# Compute the Legendre symbol $(\frac{5}{p})$

I have to compute the Legendre symbol $(\frac{5}{p})$.

If $p=2$, it is immediate to see that we have $5 \equiv 1 (\mod{2})$. let $p$ an odd prime. By quadratic reciprocity we have $(\frac{5}{p})=(-1)^{p-1}(\frac{p}{5})$, so $(-1)^{p-1}=1$ and we have $(\frac{5}{p})=(\frac{p}{5})$. Thus, we have to analyze the cases $p=1 (\mod{5})$, $p=-1 (\mod{5})$ and $p=3 (\mod{5})$.

But why the result in the book is $$1 \, \, \, if \, \, \, p=\pm 1 (\mod{10})$$ and $$-1 \, \, \, if \, \, \, p=\pm 3 (\mod{10})$$ How can we reach the number $10$?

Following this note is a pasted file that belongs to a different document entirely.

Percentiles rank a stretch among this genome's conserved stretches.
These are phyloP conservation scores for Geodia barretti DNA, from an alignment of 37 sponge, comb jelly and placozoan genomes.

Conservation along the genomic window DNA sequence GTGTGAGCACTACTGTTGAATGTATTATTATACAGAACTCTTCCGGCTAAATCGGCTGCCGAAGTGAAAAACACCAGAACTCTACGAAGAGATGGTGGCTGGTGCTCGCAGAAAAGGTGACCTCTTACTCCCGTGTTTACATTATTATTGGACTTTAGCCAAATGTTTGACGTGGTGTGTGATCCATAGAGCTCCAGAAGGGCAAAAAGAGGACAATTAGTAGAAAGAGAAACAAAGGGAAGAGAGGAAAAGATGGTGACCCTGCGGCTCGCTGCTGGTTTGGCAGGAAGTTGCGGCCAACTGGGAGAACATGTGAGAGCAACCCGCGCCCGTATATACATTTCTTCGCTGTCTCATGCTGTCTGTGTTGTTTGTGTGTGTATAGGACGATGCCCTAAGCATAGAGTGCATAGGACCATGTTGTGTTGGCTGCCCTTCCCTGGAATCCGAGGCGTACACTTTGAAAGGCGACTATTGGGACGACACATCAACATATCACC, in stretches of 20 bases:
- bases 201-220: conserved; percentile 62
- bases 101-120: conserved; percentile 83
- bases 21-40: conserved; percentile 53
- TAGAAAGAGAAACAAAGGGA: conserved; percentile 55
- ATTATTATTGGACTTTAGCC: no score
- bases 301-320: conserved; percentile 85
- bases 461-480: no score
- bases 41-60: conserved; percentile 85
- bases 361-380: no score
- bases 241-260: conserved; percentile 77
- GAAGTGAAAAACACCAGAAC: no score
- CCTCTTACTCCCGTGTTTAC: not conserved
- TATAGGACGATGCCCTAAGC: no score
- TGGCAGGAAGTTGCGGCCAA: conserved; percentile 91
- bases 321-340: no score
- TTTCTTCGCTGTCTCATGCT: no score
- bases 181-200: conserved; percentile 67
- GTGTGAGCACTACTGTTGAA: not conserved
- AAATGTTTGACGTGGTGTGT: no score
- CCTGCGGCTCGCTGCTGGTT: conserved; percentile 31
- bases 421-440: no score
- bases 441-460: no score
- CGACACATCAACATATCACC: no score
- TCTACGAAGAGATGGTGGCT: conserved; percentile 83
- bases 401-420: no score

• I am not sure how you deduce the first step, I think this is only valid if $p$ is an odd prime too? But anyway $5 \equiv 1 \mod 2$ which is a square. Other than that, why do you only analyze $p \equiv 1,-1,3 \mod 5$? What about $p\equiv 2$? – flawr Sep 10 '15 at 9:10

## 1 Answer

I don't know why the book (what book?) gives the result modulo $10$ but note that if $p$ is an odd prime $$p\equiv\pm1\bmod5\Longleftrightarrow p\equiv\pm1\bmod10$$ and $$p\equiv\pm3\bmod5\Longleftrightarrow p\equiv\pm3\bmod10$$

• My problem was exactly this one... I found the solutions mod 5, but i don't know why in the book "Elementary number theory, Group Theory and Ramanujan graphs", the authors use mod 10 – TheWanderer Sep 10 '15 at 10:30